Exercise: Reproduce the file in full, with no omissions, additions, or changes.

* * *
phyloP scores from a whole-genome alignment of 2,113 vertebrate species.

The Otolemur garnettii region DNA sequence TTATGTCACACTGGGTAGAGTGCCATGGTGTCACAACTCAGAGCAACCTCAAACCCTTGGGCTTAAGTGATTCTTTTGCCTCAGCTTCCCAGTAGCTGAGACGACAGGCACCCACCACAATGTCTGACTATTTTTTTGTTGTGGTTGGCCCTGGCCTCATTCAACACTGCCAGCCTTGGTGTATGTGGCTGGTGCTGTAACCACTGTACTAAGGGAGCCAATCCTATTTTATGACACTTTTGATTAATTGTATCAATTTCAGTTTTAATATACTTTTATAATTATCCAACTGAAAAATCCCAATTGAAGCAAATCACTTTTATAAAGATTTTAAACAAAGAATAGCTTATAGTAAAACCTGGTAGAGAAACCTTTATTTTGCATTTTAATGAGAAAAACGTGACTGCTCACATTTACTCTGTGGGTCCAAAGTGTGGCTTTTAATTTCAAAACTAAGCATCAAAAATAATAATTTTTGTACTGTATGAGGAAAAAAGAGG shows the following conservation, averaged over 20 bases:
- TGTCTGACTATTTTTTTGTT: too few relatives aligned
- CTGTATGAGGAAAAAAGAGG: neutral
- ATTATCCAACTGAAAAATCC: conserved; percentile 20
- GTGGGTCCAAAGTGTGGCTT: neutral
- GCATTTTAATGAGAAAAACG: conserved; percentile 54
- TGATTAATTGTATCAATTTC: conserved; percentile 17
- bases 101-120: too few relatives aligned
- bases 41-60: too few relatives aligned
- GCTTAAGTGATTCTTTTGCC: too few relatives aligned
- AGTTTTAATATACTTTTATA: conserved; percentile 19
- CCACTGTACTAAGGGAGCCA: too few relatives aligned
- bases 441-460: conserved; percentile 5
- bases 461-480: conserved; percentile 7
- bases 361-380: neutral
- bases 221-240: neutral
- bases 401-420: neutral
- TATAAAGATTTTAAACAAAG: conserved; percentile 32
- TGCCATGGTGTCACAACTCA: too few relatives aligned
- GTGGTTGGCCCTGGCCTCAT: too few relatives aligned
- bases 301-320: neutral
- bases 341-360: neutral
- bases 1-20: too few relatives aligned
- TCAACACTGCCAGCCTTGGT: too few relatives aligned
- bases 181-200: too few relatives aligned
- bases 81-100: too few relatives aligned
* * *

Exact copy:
phyloP scores from a whole-genome alignment of 2,113 vertebrate species.

The Otolemur garnettii region DNA sequence TTATGTCACACTGGGTAGAGTGCCATGGTGTCACAACTCAGAGCAACCTCAAACCCTTGGGCTTAAGTGATTCTTTTGCCTCAGCTTCCCAGTAGCTGAGACGACAGGCACCCACCACAATGTCTGACTATTTTTTTGTTGTGGTTGGCCCTGGCCTCATTCAACACTGCCAGCCTTGGTGTATGTGGCTGGTGCTGTAACCACTGTACTAAGGGAGCCAATCCTATTTTATGACACTTTTGATTAATTGTATCAATTTCAGTTTTAATATACTTTTATAATTATCCAACTGAAAAATCCCAATTGAAGCAAATCACTTTTATAAAGATTTTAAACAAAGAATAGCTTATAGTAAAACCTGGTAGAGAAACCTTTATTTTGCATTTTAATGAGAAAAACGTGACTGCTCACATTTACTCTGTGGGTCCAAAGTGTGGCTTTTAATTTCAAAACTAAGCATCAAAAATAATAATTTTTGTACTGTATGAGGAAAAAAGAGG shows the following conservation, averaged over 20 bases:
- TGTCTGACTATTTTTTTGTT: too few relatives aligned
- CTGTATGAGGAAAAAAGAGG: neutral
- ATTATCCAACTGAAAAATCC: conserved; percentile 20
- GTGGGTCCAAAGTGTGGCTT: neutral
- GCATTTTAATGAGAAAAACG: conserved; percentile 54
- TGATTAATTGTATCAATTTC: conserved; percentile 17
- bases 101-120: too few relatives aligned
- bases 41-60: too few relatives aligned
- GCTTAAGTGATTCTTTTGCC: too few relatives aligned
- AGTTTTAATATACTTTTATA: conserved; percentile 19
- CCACTGTACTAAGGGAGCCA: too few relatives aligned
- bases 441-460: conserved; percentile 5
- bases 461-480: conserved; percentile 7
- bases 361-380: neutral
- bases 221-240: neutral
- bases 401-420: neutral
- TATAAAGATTTTAAACAAAG: conserved; percentile 32
- TGCCATGGTGTCACAACTCA: too few relatives aligned
- GTGGTTGGCCCTGGCCTCAT: too few relatives aligned
- bases 301-320: neutral
- bases 341-360: neutral
- bases 1-20: too few relatives aligned
- TCAACACTGCCAGCCTTGGT: too few relatives aligned
- bases 181-200: too few relatives aligned
- bases 81-100: too few relatives aligned